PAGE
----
The amount of A= T The amount of G= C The amount of purines (A+G) = pyrumdines
Who discovered the helix?
Linus Pauling did what for DNA?
Built 3-d models of possible structures
What did watson and Crick do for DNA?
Combined all previous knowledge to make model of DNA
What are the 3 different works of DNA that Watson and Crick combine?
Double Helix (from Franklins work), Antiparallel (from models) and exposure
What are double stranded structure of DNA?
Sugar phosphate backbone on the outsides of the double helix, a sugar of one nucleotide bonded to phosphate of nest with phosphodiester bonds. Complementary base pairing on the inside of the double helix.
Sugar phosphate backbone is comprised of what?
On the outside of the double helix. sugar of one nucleotide bonded to phosphate of the next
What types of bonds bond the nucleotide to the phosphate?
Phosphodiester bonds (covalent)
What are alternatives to the backbone?
Sugar phosphate s p s p
Complementary base pairing are what?
On the inside of the double helix. One base is covalently bonded to each sugar.
In complementary base pairing what type of bond bonds the sugar?
Ghargaff's rule is what?
Each base pair has 1 purine and 1 pryimidine.
A always pairs with what?
T with 2 hydrogen bonding sites
G always pairs with what?
C with 3 hydrogen bonding sites
What is the uniform diameter?
Length of at cg is 2 nanometers
What are antiparalle Stands?
direction determined by sugar phosphate bonds
Phosphate bonds to its nucleotide on what?
5' carbon of sugar
Phosphate bonds to next nucleotide with phosphodiester bond on what?
3' carbon of the next sugar
Ends of the strands differ how?
On one end of strand a 5' phosphate on the other end a 3' hydroxyl
What happens in antiparallel?
2 Bakcbones run in oppostite directions
What is base exposure?
Base pairs exposed in major and minor grooves
What are the functions of DNA.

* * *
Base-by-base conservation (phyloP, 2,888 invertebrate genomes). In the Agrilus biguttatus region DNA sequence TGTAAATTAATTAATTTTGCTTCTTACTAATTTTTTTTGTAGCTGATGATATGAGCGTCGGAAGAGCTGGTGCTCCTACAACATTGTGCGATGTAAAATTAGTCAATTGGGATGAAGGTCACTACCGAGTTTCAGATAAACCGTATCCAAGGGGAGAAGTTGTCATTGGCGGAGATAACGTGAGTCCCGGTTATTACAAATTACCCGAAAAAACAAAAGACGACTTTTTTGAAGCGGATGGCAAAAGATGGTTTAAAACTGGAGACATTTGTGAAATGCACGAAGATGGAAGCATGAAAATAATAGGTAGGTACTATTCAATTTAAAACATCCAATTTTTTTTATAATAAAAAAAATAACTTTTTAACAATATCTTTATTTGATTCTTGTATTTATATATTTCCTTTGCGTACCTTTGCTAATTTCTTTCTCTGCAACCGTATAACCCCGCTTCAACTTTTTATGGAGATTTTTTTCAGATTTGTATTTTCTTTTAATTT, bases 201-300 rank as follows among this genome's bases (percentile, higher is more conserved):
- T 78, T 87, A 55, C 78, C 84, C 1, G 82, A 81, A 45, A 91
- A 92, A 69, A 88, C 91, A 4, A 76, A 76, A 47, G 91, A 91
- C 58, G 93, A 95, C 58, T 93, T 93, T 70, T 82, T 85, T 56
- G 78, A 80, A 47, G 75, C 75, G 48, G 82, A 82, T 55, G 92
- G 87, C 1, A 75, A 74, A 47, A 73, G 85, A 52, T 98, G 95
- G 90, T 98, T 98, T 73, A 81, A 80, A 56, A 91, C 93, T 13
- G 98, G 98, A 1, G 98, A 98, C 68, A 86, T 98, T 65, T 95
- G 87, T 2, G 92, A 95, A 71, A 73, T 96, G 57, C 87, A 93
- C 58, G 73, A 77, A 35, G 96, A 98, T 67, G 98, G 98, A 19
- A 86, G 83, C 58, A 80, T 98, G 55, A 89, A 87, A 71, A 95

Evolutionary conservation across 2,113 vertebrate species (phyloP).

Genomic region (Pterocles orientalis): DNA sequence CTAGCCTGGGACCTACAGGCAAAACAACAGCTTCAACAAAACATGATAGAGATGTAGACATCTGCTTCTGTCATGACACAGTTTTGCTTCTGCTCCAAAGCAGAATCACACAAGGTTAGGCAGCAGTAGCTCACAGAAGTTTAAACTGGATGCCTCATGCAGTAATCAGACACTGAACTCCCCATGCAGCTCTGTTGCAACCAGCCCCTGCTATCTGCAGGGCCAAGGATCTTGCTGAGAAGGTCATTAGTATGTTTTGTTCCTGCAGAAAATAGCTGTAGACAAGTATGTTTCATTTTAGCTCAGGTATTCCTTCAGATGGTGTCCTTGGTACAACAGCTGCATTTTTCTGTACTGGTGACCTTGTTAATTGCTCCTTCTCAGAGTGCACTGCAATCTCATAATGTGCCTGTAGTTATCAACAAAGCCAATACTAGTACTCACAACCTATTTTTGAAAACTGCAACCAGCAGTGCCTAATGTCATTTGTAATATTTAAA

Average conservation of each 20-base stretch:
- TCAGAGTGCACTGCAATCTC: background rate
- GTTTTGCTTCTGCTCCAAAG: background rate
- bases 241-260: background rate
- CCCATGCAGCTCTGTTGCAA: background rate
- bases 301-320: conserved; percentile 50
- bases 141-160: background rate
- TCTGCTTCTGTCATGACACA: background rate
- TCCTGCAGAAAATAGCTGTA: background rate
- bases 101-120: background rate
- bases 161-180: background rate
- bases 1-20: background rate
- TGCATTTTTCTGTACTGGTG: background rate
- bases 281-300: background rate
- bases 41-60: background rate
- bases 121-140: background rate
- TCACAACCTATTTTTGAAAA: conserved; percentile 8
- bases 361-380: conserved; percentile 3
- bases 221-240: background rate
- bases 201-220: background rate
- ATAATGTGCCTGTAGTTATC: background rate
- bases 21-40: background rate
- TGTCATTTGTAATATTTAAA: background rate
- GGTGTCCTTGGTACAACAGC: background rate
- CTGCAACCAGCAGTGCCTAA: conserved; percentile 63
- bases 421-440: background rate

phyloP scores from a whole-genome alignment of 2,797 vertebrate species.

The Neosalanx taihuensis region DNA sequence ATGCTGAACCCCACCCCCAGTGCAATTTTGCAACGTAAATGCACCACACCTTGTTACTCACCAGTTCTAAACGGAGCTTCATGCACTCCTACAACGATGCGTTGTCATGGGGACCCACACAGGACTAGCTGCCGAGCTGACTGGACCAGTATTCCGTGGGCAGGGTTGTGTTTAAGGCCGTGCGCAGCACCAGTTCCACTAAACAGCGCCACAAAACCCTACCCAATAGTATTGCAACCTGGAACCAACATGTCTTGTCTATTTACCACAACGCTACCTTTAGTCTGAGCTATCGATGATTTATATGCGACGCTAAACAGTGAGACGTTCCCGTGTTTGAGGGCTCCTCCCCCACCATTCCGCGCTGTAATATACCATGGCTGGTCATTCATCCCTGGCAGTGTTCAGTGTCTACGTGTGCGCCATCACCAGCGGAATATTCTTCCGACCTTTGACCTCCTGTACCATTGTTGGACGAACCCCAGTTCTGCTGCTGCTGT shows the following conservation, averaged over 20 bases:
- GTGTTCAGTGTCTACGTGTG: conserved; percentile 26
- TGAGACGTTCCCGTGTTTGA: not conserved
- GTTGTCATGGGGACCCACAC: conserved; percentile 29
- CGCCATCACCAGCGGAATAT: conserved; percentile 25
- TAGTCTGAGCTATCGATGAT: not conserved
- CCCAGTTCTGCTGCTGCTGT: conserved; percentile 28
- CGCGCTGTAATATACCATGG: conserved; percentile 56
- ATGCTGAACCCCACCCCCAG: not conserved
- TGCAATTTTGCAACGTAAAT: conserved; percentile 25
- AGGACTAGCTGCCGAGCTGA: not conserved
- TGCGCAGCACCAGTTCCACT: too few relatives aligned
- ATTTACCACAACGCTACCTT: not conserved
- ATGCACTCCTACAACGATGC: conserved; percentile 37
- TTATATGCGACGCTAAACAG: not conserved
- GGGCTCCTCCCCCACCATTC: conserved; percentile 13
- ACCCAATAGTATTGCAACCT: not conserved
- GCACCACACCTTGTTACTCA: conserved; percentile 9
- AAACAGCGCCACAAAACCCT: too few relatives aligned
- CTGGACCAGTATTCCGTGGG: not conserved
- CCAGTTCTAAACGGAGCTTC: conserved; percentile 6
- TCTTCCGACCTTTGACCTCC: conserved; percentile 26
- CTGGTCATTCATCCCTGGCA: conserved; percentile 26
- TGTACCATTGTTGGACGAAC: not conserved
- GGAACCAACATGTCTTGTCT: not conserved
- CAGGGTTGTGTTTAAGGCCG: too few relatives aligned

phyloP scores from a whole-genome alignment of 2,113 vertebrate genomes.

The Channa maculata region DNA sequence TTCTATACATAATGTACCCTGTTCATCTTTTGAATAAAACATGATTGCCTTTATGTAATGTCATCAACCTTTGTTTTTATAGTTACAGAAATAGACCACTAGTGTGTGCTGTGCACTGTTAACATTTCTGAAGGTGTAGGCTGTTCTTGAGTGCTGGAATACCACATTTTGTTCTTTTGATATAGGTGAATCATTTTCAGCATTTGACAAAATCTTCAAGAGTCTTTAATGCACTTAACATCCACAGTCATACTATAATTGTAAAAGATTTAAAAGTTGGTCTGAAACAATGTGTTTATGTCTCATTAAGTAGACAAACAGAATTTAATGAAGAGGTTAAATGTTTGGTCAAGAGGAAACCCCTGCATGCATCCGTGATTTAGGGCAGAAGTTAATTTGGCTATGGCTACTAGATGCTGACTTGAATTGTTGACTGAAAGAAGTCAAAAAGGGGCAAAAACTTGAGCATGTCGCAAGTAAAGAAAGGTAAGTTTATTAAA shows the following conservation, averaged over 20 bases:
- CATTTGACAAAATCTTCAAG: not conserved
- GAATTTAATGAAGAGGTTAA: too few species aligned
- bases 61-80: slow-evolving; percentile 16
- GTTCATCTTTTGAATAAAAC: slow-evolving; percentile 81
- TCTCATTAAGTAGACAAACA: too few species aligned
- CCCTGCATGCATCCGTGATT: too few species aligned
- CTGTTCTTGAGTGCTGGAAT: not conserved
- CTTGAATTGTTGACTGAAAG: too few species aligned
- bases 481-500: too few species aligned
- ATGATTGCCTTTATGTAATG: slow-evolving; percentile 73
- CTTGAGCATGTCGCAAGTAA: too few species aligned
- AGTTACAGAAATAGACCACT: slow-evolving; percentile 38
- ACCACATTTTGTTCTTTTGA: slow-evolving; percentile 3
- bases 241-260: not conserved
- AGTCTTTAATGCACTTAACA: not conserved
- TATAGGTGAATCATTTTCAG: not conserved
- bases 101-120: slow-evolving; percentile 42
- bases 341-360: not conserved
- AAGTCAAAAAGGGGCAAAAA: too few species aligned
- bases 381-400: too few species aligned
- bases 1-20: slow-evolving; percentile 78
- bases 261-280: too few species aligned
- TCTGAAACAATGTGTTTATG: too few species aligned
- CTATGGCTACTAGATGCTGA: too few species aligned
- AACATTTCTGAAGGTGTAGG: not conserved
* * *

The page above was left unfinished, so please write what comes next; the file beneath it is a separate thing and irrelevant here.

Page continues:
Storage Mutation Replication Expresssion
What does storage of DNA
Millions of nucleotides per DNA moelcule store genetic information
What does mutation of DNA do?
Change in nucleotide sequence Change in information happens randomly
What does replication do in DNA?
DNA sequence copied to pass information to next generation
What does expresssion of DNA do?
DNA sequence codes for amino acid sequence in proteins that express phenotype
What are the two steps in DNA replication
Double helix is unwound and unzipped 2 New nucleotides added by semiconservative replication
What is the backbone of DNA?
Sugar and Phosphate
What is the origin of replication?
Site on chromosome where replication starts, one chromosome may have several orgins
Replication complex is?
Group of proteins enzymes that carry out replication
What does the helicase do?
Unwinds DNA double helix and unzips two strands
What does the primase do?
Pairs RNA primer to 3' end of template strand
What is DNA polymerase III do?
Adds new bases to template 3' to 5'/
How is the lagging strand replicated?
The helicase unwinds DNA double helix and unzips two strands. The primase adds an RNA primer to template near replication form. The DNA polymerase III adds new bases to template 3' to 5'. DNA polymerase I removes primer and replaces with DNA. DNA ligase connects separate segments.
What does the Helicase do in lagging strand replication?
Unwinds DNA double helix and unzips two strands
What does Primase do in lagging strand replication?
Adds an RNA primer to template near replication fork
What does DNA polymerase III does what in laggin strand replication?
Adds new bases to template on the 3' to 5'
What does DNA polymerase I do in lagging strand replication?
Removed primer and replaces with DNA
What does DNA ligase do in lagging strand replication?
Connects separate segments.
What are telomeres?
Chromosomes ends in useless repetitive sequence
What is telomerase?
Some cells use telomerase to create a new RNA template and replace the telomere.
What are some examples of telomerase?
Stem Cells Gamete Producing Cells Cancer Cells
What are some causes of DNA errors?
During replication, damage to exising DNA and from UV or Chemicals
What are the three repair mechanisms?
Proofreading, Mismatch repair, and excision repair
What does proofreading do?
Recognizes and removes wrong base pair when it is placed
What does mismatch repair do?
Removed wrong base pair missed in proofreading, happens immediately after replication
What does excision repair do?
Repairs damage causes later by environment
PCR stands for what?
Polymerase Chain Reaction
what does PCR do?
Amplifies makes many copies of DNA sequences
What are some uses of PCR?
Research labs medical forensics
what does DNA need?
DNA of interest primer that matches first few bases of each endcorrect pH and salt concentration
Process of PCR?
Heat denatures DNA and seperates into two strands. Then cooled primers attach to reee ends warmed DNA polymerase copies then repeats.